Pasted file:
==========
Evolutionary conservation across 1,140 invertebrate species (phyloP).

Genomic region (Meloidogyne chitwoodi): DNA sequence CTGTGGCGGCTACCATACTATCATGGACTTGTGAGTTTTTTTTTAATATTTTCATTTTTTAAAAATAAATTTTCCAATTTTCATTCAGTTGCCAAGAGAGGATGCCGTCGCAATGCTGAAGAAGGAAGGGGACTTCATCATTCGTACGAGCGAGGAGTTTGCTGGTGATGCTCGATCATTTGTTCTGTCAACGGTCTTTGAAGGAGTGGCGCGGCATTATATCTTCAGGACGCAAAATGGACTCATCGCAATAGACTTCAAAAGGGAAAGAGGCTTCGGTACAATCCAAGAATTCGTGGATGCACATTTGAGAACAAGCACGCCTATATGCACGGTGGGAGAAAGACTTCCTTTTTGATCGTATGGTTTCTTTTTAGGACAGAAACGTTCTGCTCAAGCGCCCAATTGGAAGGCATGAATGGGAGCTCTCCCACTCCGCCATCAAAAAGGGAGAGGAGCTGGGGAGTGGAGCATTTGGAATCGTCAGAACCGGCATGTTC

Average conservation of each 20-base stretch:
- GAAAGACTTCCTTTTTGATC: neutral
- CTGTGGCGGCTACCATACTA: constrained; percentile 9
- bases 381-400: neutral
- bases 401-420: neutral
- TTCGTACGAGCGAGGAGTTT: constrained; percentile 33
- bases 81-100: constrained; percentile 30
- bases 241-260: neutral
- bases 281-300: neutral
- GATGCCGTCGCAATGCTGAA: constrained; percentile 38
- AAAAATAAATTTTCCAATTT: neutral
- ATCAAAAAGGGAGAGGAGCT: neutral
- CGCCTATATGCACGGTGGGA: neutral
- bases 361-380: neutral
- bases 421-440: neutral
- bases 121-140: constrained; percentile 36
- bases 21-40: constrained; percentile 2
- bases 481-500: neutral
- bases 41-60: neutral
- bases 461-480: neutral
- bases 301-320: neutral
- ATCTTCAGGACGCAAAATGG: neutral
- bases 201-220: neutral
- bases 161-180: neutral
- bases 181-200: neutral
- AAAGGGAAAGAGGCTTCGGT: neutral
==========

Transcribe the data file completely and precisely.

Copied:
Evolutionary conservation across 1,140 invertebrate species (phyloP).

Genomic region (Meloidogyne chitwoodi): DNA sequence CTGTGGCGGCTACCATACTATCATGGACTTGTGAGTTTTTTTTTAATATTTTCATTTTTTAAAAATAAATTTTCCAATTTTCATTCAGTTGCCAAGAGAGGATGCCGTCGCAATGCTGAAGAAGGAAGGGGACTTCATCATTCGTACGAGCGAGGAGTTTGCTGGTGATGCTCGATCATTTGTTCTGTCAACGGTCTTTGAAGGAGTGGCGCGGCATTATATCTTCAGGACGCAAAATGGACTCATCGCAATAGACTTCAAAAGGGAAAGAGGCTTCGGTACAATCCAAGAATTCGTGGATGCACATTTGAGAACAAGCACGCCTATATGCACGGTGGGAGAAAGACTTCCTTTTTGATCGTATGGTTTCTTTTTAGGACAGAAACGTTCTGCTCAAGCGCCCAATTGGAAGGCATGAATGGGAGCTCTCCCACTCCGCCATCAAAAAGGGAGAGGAGCTGGGGAGTGGAGCATTTGGAATCGTCAGAACCGGCATGTTC

Average conservation of each 20-base stretch:
- GAAAGACTTCCTTTTTGATC: neutral
- CTGTGGCGGCTACCATACTA: constrained; percentile 9
- bases 381-400: neutral
- bases 401-420: neutral
- TTCGTACGAGCGAGGAGTTT: constrained; percentile 33
- bases 81-100: constrained; percentile 30
- bases 241-260: neutral
- bases 281-300: neutral
- GATGCCGTCGCAATGCTGAA: constrained; percentile 38
- AAAAATAAATTTTCCAATTT: neutral
- ATCAAAAAGGGAGAGGAGCT: neutral
- CGCCTATATGCACGGTGGGA: neutral
- bases 361-380: neutral
- bases 421-440: neutral
- bases 121-140: constrained; percentile 36
- bases 21-40: constrained; percentile 2
- bases 481-500: neutral
- bases 41-60: neutral
- bases 461-480: neutral
- bases 301-320: neutral
- ATCTTCAGGACGCAAAATGG: neutral
- bases 201-220: neutral
- bases 161-180: neutral
- bases 181-200: neutral
- AAAGGGAAAGAGGCTTCGGT: neutral